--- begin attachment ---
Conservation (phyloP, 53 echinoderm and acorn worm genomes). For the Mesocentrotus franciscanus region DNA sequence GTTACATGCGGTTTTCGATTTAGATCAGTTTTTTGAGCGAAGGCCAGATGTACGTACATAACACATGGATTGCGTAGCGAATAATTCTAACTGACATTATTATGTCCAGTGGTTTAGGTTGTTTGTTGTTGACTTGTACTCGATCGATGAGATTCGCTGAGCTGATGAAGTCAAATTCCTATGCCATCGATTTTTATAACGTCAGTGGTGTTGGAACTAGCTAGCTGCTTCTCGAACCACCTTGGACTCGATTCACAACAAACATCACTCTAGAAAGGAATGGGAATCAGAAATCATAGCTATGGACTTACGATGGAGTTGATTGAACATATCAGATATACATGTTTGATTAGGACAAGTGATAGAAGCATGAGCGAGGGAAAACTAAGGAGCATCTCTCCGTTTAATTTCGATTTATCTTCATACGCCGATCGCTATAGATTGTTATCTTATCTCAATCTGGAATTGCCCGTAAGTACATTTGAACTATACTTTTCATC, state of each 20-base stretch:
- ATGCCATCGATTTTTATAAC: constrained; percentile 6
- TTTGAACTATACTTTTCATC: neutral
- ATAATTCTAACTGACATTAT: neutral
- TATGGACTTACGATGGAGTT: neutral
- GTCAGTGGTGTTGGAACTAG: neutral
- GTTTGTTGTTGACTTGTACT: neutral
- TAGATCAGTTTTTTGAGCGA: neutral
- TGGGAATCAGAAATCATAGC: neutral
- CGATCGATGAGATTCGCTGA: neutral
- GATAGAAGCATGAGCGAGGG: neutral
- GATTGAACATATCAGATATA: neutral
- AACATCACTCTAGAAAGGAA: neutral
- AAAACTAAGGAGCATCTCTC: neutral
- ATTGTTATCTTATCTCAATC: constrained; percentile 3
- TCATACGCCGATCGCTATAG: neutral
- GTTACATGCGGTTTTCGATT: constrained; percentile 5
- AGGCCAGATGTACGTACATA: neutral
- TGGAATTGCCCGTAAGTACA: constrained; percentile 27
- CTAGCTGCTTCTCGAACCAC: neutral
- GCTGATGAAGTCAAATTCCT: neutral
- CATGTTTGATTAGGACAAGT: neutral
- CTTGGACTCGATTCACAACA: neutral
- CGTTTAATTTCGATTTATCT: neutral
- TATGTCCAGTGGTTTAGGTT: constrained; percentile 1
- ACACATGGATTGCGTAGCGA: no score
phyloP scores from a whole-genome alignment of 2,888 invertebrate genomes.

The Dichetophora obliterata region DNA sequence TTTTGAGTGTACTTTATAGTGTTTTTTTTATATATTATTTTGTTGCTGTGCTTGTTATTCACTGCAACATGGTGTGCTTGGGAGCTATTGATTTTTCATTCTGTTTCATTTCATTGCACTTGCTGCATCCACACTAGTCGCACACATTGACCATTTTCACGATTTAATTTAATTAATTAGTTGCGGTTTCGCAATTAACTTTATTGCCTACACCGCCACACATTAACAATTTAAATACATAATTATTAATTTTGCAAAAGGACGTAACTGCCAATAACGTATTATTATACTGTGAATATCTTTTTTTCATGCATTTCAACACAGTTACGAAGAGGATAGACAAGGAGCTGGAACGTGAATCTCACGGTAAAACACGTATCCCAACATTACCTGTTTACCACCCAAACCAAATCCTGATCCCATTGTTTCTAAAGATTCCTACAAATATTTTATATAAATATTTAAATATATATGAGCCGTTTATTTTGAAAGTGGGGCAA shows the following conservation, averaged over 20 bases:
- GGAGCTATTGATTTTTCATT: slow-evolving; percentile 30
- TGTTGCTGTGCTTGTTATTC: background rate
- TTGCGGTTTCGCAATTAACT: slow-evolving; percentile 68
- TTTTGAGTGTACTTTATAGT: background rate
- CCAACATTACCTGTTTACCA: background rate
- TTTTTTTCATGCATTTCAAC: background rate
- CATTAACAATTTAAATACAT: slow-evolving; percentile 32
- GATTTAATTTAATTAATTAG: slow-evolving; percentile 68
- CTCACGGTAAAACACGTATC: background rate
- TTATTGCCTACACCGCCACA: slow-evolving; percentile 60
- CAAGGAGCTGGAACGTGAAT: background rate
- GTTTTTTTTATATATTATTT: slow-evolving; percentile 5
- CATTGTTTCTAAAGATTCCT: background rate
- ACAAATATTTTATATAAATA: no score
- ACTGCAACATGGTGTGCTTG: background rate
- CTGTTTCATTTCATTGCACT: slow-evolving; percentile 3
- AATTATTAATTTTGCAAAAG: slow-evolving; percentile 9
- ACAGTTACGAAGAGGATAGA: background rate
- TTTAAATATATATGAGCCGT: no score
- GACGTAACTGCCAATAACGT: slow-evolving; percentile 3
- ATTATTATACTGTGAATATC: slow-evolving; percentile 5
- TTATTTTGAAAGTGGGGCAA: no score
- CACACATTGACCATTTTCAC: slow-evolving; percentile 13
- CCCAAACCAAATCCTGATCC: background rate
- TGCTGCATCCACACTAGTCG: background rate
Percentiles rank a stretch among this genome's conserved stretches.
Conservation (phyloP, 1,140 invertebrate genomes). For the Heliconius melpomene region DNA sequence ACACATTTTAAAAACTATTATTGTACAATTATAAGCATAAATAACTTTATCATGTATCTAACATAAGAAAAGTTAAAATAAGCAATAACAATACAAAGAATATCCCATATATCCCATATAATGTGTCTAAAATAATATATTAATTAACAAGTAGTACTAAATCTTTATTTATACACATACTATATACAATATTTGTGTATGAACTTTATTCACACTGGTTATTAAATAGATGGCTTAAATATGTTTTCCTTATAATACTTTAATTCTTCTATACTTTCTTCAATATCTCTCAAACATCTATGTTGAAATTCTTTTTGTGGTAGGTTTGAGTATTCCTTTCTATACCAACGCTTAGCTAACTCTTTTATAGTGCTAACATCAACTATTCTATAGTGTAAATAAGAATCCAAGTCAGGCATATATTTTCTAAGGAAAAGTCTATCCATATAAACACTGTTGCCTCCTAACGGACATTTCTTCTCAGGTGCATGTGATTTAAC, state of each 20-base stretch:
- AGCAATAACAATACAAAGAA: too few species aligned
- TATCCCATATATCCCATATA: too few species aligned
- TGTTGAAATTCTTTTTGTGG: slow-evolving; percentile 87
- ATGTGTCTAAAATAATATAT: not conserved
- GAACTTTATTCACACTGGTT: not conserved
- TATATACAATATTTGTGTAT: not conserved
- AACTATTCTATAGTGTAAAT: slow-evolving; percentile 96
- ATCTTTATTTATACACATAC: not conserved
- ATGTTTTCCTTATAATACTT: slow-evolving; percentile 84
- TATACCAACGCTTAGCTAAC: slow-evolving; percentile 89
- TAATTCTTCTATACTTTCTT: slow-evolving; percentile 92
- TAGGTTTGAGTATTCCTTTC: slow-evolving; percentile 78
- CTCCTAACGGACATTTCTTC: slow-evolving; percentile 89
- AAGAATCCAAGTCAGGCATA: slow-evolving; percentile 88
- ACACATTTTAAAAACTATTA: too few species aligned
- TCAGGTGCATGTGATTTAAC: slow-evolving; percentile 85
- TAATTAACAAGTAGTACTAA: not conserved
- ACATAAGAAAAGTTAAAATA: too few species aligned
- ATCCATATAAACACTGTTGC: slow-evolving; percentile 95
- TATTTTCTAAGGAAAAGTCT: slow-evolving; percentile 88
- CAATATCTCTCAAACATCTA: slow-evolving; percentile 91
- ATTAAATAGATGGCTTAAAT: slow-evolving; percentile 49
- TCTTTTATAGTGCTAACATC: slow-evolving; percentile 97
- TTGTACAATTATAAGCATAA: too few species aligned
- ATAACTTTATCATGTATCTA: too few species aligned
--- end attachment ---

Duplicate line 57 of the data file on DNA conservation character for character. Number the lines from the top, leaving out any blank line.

- TATCCCATATATCCCATATA: too few species aligned